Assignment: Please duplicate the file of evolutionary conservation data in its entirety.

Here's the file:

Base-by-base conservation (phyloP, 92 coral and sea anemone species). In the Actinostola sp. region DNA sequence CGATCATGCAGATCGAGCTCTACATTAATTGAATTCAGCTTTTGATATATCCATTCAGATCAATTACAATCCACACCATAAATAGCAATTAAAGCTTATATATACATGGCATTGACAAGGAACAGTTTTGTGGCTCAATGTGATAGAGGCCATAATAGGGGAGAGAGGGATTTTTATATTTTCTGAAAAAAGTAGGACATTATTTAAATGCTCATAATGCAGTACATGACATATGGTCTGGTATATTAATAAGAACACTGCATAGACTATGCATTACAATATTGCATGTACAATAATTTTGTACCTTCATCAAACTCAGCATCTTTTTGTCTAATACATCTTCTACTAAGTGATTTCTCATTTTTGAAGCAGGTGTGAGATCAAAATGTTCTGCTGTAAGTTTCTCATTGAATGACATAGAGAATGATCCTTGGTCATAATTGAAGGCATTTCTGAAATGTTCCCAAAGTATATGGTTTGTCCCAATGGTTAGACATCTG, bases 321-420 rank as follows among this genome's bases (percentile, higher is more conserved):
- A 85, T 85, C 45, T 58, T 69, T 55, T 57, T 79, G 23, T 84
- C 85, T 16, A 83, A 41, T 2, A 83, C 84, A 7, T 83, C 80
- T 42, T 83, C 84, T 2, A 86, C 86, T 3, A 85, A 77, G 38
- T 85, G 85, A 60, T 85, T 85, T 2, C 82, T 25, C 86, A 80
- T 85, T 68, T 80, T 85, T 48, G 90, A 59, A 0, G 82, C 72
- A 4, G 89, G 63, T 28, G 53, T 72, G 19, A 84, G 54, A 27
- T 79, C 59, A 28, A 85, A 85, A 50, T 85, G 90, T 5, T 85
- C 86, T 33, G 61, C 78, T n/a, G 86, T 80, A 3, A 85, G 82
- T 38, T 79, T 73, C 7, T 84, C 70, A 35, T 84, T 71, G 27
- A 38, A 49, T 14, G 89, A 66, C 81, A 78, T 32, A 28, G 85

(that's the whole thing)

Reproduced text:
Base-by-base conservation (phyloP, 92 coral and sea anemone species). In the Actinostola sp. region DNA sequence CGATCATGCAGATCGAGCTCTACATTAATTGAATTCAGCTTTTGATATATCCATTCAGATCAATTACAATCCACACCATAAATAGCAATTAAAGCTTATATATACATGGCATTGACAAGGAACAGTTTTGTGGCTCAATGTGATAGAGGCCATAATAGGGGAGAGAGGGATTTTTATATTTTCTGAAAAAAGTAGGACATTATTTAAATGCTCATAATGCAGTACATGACATATGGTCTGGTATATTAATAAGAACACTGCATAGACTATGCATTACAATATTGCATGTACAATAATTTTGTACCTTCATCAAACTCAGCATCTTTTTGTCTAATACATCTTCTACTAAGTGATTTCTCATTTTTGAAGCAGGTGTGAGATCAAAATGTTCTGCTGTAAGTTTCTCATTGAATGACATAGAGAATGATCCTTGGTCATAATTGAAGGCATTTCTGAAATGTTCCCAAAGTATATGGTTTGTCCCAATGGTTAGACATCTG, bases 321-420 rank as follows among this genome's bases (percentile, higher is more conserved):
- A 85, T 85, C 45, T 58, T 69, T 55, T 57, T 79, G 23, T 84
- C 85, T 16, A 83, A 41, T 2, A 83, C 84, A 7, T 83, C 80
- T 42, T 83, C 84, T 2, A 86, C 86, T 3, A 85, A 77, G 38
- T 85, G 85, A 60, T 85, T 85, T 2, C 82, T 25, C 86, A 80
- T 85, T 68, T 80, T 85, T 48, G 90, A 59, A 0, G 82, C 72
- A 4, G 89, G 63, T 28, G 53, T 72, G 19, A 84, G 54, A 27
- T 79, C 59, A 28, A 85, A 85, A 50, T 85, G 90, T 5, T 85
- C 86, T 33, G 61, C 78, T n/a, G 86, T 80, A 3, A 85, G 82
- T 38, T 79, T 73, C 7, T 84, C 70, A 35, T 84, T 71, G 27
- A 38, A 49, T 14, G 89, A 66, C 81, A 78, T 32, A 28, G 85